Go to the nearest PEP boys or NAPA auto parts or even the auto supply section of Sears and look at the many different types of oil available for vehicles. Without a basic understanding of what your car needs, you might wind up picking the wrong oil for your vehicle. So, what do the different types of oil do for your car? More importantly, how can you know which oil is the right one?

The simple answer is also the easiest to find. Check your car’s owner’s manual. The manufacturer clearly spells out the oil that is recommended for your car and this information is found under the maintenance schedule section. Note that the manufacturer won’t tell you to use Valvoline or Pennzoil or any particular brand. What they will tell you is the viscosity or weight of oil that is recommended for your car.

Automakers make these recommendations based on extensive testing in the lab and on the road, as well as research conducted in cooperation with petroleum companies. So, if your owner’s manual recommends you use 5W20 oil, that’s what you should use.

Getting back to what different types of oil do for your car, consider the different types of oil. Essentially, there are three: conventional oil, synthetic oil, and synthetic blends. Within each type of oil, there are different weights or grades used for different purposes. There is single grade distinction, as in SAE40 (Society of Automotive Engineers), which is a measurement of the oil’s thickness and ability to withstand high temperatures. There is also multi-grade, as in 10W40. This refers to the oil’s ability to withstand both hot and cold temperatures.

Conventional oil – The least expensive of the three types, conventional oil, is a byproduct of the crude oil refining process. Conventional oil is less complex in make-up, is prone to quicker deterioration and gives off more sulfur and other pollutants. Carmakers usually recommend a 5W20 or 5W30 oil – especially when temperatures are lower or, for higher temperatures, a 10W30. These three ratings cover pretty much the new cars and light-duty vehicles on the road – not including high-performance cars.

Synthetic oil – Because it costs more to make, synthetic oil is more expensive than conventional oil. The structure of synthetic oil is different than conventional oil, with the result that it is cleaner and more stable as well. Another benefit of synthetic oil is that it is able to maintain better viscosity and flow in most temperatures and under most demands. High-performance vehicles such as the Chevrolet Corvette and luxury cars like the various models of Mercedes-Benz, Audi and BMW, for example, require the use of synthetic oil. Such oils have to pass special tests, indicated by their labeling. They have longer-lasting and superior performance in all the areas deemed critical to optimum performance and functioning of the car’s engine. Synthetic oils flow better at lower temperatures and are able to maintain peak lubricity at higher temperatures. Could synthetic oil be used in place of conventional oil, even if the car isn’t a high-performance or luxury model? In short, yes, but not every engine needs the benefits of synthetic oil. That, coupled with the fact of how expensive synthetics are could be reasons why not to use it.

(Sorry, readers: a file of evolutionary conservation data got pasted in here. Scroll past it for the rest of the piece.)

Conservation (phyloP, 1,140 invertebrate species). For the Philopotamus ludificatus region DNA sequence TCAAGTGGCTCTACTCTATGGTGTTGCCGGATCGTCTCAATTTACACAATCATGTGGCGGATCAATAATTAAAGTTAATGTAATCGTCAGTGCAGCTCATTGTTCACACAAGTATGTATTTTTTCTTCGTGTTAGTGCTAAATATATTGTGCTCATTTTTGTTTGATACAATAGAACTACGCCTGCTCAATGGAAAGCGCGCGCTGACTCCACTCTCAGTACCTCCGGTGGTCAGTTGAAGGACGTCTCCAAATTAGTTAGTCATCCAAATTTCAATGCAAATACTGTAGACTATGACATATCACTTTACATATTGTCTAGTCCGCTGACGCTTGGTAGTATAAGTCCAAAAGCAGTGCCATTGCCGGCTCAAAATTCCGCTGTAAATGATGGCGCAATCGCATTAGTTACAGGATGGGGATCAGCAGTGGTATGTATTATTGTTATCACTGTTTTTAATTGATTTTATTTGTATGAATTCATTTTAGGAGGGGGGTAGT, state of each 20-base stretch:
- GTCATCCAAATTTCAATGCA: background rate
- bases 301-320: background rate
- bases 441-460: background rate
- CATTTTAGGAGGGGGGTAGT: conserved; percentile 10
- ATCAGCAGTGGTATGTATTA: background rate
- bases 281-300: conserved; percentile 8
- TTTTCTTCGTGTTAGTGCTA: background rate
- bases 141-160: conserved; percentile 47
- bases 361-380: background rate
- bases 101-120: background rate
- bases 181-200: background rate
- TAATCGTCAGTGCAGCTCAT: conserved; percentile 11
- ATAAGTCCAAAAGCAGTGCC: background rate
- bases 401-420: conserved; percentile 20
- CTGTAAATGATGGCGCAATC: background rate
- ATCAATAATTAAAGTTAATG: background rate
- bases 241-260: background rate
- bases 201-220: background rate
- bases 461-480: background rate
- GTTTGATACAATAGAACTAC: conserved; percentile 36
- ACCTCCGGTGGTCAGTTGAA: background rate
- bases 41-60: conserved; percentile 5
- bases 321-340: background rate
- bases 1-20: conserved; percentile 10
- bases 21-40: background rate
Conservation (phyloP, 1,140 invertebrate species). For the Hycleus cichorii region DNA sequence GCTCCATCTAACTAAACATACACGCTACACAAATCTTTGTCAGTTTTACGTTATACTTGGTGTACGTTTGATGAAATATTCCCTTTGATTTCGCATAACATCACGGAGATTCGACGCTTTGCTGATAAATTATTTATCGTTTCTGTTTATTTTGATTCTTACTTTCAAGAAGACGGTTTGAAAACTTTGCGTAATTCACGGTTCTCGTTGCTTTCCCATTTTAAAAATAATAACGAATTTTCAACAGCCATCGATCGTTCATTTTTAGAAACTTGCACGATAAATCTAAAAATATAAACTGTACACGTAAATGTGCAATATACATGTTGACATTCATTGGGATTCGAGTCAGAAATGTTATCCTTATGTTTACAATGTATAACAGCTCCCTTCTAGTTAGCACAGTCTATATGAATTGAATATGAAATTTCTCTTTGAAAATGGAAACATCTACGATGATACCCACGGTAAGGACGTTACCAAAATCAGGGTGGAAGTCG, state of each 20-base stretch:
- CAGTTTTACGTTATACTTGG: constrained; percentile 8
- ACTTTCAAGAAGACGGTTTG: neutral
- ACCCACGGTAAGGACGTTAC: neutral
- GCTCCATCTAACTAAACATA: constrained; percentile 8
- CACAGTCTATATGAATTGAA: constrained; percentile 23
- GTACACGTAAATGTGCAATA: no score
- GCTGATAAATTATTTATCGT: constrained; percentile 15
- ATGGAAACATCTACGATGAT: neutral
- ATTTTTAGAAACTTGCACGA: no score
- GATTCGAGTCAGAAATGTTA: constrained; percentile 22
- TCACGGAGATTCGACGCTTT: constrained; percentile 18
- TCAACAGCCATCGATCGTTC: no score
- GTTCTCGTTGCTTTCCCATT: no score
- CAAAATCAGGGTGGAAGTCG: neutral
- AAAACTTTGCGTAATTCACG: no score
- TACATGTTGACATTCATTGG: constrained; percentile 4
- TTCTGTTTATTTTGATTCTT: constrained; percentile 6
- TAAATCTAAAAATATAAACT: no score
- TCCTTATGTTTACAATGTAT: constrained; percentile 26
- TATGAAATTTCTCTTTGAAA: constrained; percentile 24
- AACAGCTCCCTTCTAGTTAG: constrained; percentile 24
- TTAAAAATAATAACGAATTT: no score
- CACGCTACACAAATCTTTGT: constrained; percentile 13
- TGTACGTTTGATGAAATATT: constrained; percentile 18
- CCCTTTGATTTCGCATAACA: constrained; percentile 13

Synthetic blend oil – As the name implies, synthetic blend oil is a mix of some synthetic oil and organic oil. Synthetic blend oil is formulated to provide engine protection for somewhat higher temperatures and heavier loads. Synthetic blend oils are generally less volatile, which means they evaporate less and reduce oil loss – which, in turn, helps to increase fuel economy. Who uses synthetic blend oils? According to automotive experts, drivers of SUVs and pickup trucks who are after high-load protection tend to gravitate toward synthetic blend oil.

Bottom line: Take the guesswork out of which oil to use in your car. Consult your owner’s manual and stick with the recommendations from the auto manufacturer.



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